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Austrian chancellor says refugees rescued near Greece should be sent back to Turkey
Austria's Chancellor Werner Faymann suggested sending the Syrian refugees, who were rescued near Greece, back to Turkey. The Austrian media report on Saturday he voiced the idea at a conference of Syrian donor countries, which took place in London on Thursday. If this plan does not work, the republic will begin protecting its national borders, the chancellor added.
"This is the only radical measure, which will be able to ruin completely the business model of illegal migrant traffickers," Austria's Krone newspaper quoted the chancellor, adding Turkey should receive from the European Union three billion euro for curbing the inflow of refugees heading for European countries.
In an interview with the Osterreich daily he also said he had informed about this decision Germany's Chancellor Angela Merkel and Turkey's Prime Minister Ahmet Davutoglu.
"I have presented to Davutoglu my view of Plan A," the Austrian chancellor said. "Frontex (European border management agency) should stop people heading for Greece. They all should be rescued, but after that they should be sent back to Turkey. In that case, Frontex would be not only a rescue mission, but a truly program for protection of the borders."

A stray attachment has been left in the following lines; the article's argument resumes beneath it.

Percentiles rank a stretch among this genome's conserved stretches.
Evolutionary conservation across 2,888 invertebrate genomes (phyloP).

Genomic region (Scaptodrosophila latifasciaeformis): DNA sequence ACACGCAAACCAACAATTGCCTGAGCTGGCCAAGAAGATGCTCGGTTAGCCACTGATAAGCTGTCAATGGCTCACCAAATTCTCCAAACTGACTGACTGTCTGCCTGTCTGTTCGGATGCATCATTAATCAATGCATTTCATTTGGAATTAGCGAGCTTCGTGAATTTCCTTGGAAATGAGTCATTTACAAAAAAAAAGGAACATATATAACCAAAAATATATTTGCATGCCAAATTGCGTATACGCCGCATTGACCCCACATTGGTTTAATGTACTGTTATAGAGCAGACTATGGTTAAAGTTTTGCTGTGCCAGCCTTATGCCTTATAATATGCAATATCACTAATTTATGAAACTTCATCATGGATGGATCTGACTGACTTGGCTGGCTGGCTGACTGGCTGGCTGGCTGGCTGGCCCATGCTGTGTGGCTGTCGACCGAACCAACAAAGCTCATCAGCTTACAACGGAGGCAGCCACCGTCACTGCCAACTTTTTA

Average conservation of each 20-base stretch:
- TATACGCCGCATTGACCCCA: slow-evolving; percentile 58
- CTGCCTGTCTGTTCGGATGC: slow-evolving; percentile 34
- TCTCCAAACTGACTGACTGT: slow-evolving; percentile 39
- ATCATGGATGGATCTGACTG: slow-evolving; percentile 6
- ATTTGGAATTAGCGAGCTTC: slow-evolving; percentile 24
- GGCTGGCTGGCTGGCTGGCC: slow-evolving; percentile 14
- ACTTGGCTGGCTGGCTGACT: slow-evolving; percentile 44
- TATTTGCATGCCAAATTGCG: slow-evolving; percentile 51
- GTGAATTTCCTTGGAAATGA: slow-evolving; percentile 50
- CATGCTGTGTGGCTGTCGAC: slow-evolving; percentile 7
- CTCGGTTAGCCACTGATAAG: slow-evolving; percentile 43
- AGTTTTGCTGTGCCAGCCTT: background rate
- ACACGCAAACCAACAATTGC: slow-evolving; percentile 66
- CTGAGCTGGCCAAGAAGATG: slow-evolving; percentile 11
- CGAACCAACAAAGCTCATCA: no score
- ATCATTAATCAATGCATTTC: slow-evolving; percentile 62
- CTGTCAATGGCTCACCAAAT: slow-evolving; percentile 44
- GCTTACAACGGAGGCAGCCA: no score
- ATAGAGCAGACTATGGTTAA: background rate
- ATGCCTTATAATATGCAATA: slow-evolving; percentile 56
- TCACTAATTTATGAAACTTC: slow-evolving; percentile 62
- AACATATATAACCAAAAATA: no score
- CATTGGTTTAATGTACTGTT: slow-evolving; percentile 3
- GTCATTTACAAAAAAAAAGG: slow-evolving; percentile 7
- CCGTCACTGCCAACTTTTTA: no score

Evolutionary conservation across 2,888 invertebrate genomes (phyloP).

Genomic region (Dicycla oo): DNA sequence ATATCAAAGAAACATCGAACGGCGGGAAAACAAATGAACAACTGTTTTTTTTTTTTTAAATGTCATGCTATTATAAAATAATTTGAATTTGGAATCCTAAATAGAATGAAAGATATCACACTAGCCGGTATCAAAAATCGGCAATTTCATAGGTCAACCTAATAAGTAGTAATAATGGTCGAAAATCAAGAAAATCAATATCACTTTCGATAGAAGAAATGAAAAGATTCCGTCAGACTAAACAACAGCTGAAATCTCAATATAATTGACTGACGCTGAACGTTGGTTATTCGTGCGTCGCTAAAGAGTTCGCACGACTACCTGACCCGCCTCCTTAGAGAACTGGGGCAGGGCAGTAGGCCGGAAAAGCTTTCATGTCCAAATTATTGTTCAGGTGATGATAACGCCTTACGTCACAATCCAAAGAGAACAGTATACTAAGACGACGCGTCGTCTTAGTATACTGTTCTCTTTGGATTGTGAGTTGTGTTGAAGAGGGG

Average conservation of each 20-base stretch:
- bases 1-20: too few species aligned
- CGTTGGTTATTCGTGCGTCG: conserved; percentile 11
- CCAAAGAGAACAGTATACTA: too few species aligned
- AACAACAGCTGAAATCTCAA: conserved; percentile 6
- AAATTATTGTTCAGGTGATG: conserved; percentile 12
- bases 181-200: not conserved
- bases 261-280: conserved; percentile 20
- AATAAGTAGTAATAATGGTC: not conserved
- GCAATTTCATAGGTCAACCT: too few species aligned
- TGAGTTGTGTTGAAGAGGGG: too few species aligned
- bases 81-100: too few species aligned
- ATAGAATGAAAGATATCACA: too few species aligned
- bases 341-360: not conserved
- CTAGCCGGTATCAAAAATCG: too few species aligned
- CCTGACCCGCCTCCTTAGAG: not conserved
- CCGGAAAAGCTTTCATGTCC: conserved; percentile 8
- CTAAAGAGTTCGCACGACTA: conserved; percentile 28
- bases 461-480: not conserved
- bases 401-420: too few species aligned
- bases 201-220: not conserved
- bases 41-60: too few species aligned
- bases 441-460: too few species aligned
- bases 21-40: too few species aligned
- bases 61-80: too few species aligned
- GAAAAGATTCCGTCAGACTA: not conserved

At the same time, Austria also considers Plan B, which means organization of the border control and actual closing of the border for refugees, coming in from the so-called "safe" transit countries.
"We should be ready for everything," the Austrian chancellor said. "This is a forced measure, but we cannot be hoping Davutoglu would settle all the problems for us."
On Friday, head of the Collective Security Treaty Organization (CSTO) said displaced persons now present in Europe in the current migratory influx may reach the borders of states assembled in the organization. Countries in the six-nation bloc "should jointly withstand the development of such a situation", organization leader Nikolai Bordyuzha told the intergovernmental military alliance of Armenia, Belarus, Kazakhstan, Kyrgyzstan, Russia and Tajikistan.
"We see that some countries have started expelling migrants using legislative and organizational methods," Bordyuzha said. "We do not exclude that the refugee flow can reach our borders. We must be ready for this," he cautioned.
[Source: Itar Tass, Moscow, Vienna, 06Feb16]
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